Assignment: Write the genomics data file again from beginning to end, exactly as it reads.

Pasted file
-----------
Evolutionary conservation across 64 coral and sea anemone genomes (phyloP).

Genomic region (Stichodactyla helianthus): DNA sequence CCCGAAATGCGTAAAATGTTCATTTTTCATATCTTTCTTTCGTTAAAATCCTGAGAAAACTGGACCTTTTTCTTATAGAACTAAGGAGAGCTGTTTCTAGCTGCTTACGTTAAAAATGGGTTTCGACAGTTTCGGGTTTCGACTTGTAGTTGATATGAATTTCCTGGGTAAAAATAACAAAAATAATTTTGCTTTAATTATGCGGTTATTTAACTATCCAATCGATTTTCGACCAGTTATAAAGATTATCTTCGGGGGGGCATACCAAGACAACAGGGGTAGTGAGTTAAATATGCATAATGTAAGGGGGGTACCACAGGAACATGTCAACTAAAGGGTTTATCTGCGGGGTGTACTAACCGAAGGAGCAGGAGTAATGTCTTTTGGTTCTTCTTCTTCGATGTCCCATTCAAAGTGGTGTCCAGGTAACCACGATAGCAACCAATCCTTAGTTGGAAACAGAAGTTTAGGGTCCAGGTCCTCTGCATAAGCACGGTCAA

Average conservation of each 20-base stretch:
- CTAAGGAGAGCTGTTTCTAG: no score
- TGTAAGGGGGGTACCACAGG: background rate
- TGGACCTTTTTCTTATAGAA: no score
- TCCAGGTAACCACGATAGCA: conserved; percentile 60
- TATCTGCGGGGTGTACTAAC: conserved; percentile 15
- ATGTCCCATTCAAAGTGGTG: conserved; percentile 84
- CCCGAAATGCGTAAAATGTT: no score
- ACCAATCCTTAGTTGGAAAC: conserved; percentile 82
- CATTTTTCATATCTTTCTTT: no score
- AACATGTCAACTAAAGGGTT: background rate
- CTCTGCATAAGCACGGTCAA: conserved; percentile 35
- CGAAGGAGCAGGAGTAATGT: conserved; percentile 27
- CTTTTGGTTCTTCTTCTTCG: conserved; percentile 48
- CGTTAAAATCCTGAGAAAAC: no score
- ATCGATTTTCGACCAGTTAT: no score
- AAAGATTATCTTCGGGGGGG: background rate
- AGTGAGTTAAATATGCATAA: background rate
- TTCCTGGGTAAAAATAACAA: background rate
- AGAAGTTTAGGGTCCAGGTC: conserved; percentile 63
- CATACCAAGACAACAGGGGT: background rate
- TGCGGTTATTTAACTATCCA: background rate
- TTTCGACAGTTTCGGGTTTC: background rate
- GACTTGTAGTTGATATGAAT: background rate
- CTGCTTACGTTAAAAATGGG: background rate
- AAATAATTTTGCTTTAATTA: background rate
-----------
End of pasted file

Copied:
Evolutionary conservation across 64 coral and sea anemone genomes (phyloP).

Genomic region (Stichodactyla helianthus): DNA sequence CCCGAAATGCGTAAAATGTTCATTTTTCATATCTTTCTTTCGTTAAAATCCTGAGAAAACTGGACCTTTTTCTTATAGAACTAAGGAGAGCTGTTTCTAGCTGCTTACGTTAAAAATGGGTTTCGACAGTTTCGGGTTTCGACTTGTAGTTGATATGAATTTCCTGGGTAAAAATAACAAAAATAATTTTGCTTTAATTATGCGGTTATTTAACTATCCAATCGATTTTCGACCAGTTATAAAGATTATCTTCGGGGGGGCATACCAAGACAACAGGGGTAGTGAGTTAAATATGCATAATGTAAGGGGGGTACCACAGGAACATGTCAACTAAAGGGTTTATCTGCGGGGTGTACTAACCGAAGGAGCAGGAGTAATGTCTTTTGGTTCTTCTTCTTCGATGTCCCATTCAAAGTGGTGTCCAGGTAACCACGATAGCAACCAATCCTTAGTTGGAAACAGAAGTTTAGGGTCCAGGTCCTCTGCATAAGCACGGTCAA

Average conservation of each 20-base stretch:
- CTAAGGAGAGCTGTTTCTAG: no score
- TGTAAGGGGGGTACCACAGG: background rate
- TGGACCTTTTTCTTATAGAA: no score
- TCCAGGTAACCACGATAGCA: conserved; percentile 60
- TATCTGCGGGGTGTACTAAC: conserved; percentile 15
- ATGTCCCATTCAAAGTGGTG: conserved; percentile 84
- CCCGAAATGCGTAAAATGTT: no score
- ACCAATCCTTAGTTGGAAAC: conserved; percentile 82
- CATTTTTCATATCTTTCTTT: no score
- AACATGTCAACTAAAGGGTT: background rate
- CTCTGCATAAGCACGGTCAA: conserved; percentile 35
- CGAAGGAGCAGGAGTAATGT: conserved; percentile 27
- CTTTTGGTTCTTCTTCTTCG: conserved; percentile 48
- CGTTAAAATCCTGAGAAAAC: no score
- ATCGATTTTCGACCAGTTAT: no score
- AAAGATTATCTTCGGGGGGG: background rate
- AGTGAGTTAAATATGCATAA: background rate
- TTCCTGGGTAAAAATAACAA: background rate
- AGAAGTTTAGGGTCCAGGTC: conserved; percentile 63
- CATACCAAGACAACAGGGGT: background rate
- TGCGGTTATTTAACTATCCA: background rate
- TTTCGACAGTTTCGGGTTTC: background rate
- GACTTGTAGTTGATATGAAT: background rate
- CTGCTTACGTTAAAAATGGG: background rate
- AAATAATTTTGCTTTAATTA: background rate